By Patsy R. Brumfield/NEMS Daily Journal
GREENVILLE – Just before she died, Natchez Trace traveler Ester Hageman was wearing dark clothes, her bicycle draped with dark garbage bags holding personal possessions.
Wendell Blount of Calhoun County may tell a federal jury later this week that he saw her from a distance as he drove the 22-foot-wide parkway near Houston that sunny April 22, 2009. Seconds later, his SUV struck and killed her as they both headed south.
Monday, 58-year-old Blount went on trial for her death. If convicted, he faces up to 33 years in prison and $500,000 in fines.
Prosecutor Robert Mims told the jury of six men and six women that Blount was impaired by “very high” levels of morphine when he hit the Dutch citizen.
His defense attorney, David Hill of Oxford, told them Mims must prove Blount was impaired, not just that the number was high. Hills told them Blount has taken strong medications for years because of chronic pain, and that the 2009 numbers were not significant for his client.
The trial before District Judge W. Allen Pepper Jr. is expected to take all week.
The government’s first witness, Kim Korthuis, Tupelo’s Trace supervisory ranger, said he thought Blount was in shock, not chemically impaired, when Korthuis spoke with him soon after the fatal accident.
Korthuis, one of the first people to arrive at the accident scene, said he believed that if Blount were noticeably impaired, his investigator would have included it in his report.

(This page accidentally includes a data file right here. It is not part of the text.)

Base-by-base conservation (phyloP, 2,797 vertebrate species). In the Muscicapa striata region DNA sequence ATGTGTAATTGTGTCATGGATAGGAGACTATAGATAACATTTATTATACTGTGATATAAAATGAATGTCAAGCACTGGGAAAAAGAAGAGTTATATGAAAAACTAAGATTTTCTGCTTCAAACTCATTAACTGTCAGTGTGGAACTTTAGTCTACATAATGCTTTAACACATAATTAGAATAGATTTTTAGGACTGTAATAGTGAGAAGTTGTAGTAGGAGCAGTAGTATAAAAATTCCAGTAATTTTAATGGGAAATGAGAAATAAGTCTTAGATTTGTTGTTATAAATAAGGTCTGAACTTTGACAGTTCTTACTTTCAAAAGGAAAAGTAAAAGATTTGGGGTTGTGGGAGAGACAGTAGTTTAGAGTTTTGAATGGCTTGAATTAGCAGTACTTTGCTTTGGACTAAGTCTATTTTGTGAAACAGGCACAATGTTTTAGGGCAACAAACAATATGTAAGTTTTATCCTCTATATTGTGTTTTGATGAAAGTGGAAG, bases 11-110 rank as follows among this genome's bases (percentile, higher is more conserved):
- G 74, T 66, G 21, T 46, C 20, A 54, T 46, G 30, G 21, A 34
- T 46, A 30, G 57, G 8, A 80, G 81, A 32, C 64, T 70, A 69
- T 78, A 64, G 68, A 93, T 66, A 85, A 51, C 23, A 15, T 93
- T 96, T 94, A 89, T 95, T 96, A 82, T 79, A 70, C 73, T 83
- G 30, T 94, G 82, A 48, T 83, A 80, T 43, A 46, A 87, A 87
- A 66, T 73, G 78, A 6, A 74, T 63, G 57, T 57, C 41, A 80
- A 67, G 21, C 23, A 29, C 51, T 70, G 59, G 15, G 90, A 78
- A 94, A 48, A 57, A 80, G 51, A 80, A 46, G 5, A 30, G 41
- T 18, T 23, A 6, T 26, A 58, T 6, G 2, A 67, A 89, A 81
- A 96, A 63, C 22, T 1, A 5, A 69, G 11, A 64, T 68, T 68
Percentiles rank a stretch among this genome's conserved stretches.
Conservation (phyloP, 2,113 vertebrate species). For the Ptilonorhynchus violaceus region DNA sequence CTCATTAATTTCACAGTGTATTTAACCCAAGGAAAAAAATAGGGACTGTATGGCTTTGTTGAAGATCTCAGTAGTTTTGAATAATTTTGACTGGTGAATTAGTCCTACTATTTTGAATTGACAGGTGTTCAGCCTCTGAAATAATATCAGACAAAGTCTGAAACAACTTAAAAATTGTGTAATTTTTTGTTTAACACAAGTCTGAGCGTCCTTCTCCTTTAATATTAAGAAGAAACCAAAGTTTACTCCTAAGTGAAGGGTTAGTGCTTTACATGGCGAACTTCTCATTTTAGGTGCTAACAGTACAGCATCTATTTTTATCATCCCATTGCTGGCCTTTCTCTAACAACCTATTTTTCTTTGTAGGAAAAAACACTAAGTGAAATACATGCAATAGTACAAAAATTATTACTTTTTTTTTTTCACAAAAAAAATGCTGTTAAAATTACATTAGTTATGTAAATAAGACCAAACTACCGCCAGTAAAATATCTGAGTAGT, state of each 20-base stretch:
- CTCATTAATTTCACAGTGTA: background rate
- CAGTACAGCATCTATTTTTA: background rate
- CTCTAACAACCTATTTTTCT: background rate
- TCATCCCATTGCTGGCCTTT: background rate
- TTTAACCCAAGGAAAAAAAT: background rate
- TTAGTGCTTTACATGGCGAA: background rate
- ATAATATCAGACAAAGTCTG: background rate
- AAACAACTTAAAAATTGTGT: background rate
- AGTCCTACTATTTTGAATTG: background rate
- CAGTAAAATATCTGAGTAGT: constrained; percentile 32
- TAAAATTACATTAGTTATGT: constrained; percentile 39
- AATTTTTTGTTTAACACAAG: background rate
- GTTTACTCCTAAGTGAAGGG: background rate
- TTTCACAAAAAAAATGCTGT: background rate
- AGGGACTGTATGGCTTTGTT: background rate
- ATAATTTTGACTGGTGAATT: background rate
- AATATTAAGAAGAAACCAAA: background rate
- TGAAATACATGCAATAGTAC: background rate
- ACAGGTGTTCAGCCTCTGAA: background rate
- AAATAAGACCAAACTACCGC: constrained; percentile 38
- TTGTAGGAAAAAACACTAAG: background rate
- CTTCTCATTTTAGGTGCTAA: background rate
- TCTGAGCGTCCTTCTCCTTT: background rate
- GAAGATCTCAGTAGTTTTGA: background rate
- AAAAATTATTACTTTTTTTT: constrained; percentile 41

He also said Blount complied with rangers’ requests to draw blood and he gave them oral and written statements about the accident.
Hill questioned him about the dangers posed to Trace travelers – cyclists and motorists – because of the two-lane roadway’s narrow lanes, each of them one foot less than regular roadway standards.
And Korthuis admitted the inherent possibilities for problems when one set of travelers is riding slowly and another is driving fast.
Chickasaw Coroner Andy Harmon said he changed his report on Hageman’s cause of death from “pending” to “homicide” when he received information about Blount’s morphine levels.
Assisting Hill at the defense table is his partner, David Minyard of Oxford.
The 12-member jury was chosen from a final pool of 50 and includes at least two people who admitted they have relatives with DUI convictions. One woman juror also said she takes medication for chronic pain, and a man said his three brothers were convicted for the manufacture and use of meth.
The trial is in federal court because the Trace is a federal parkway.
Contact Patsy R. Brumfield at (662) 678-1596 or email@example.com.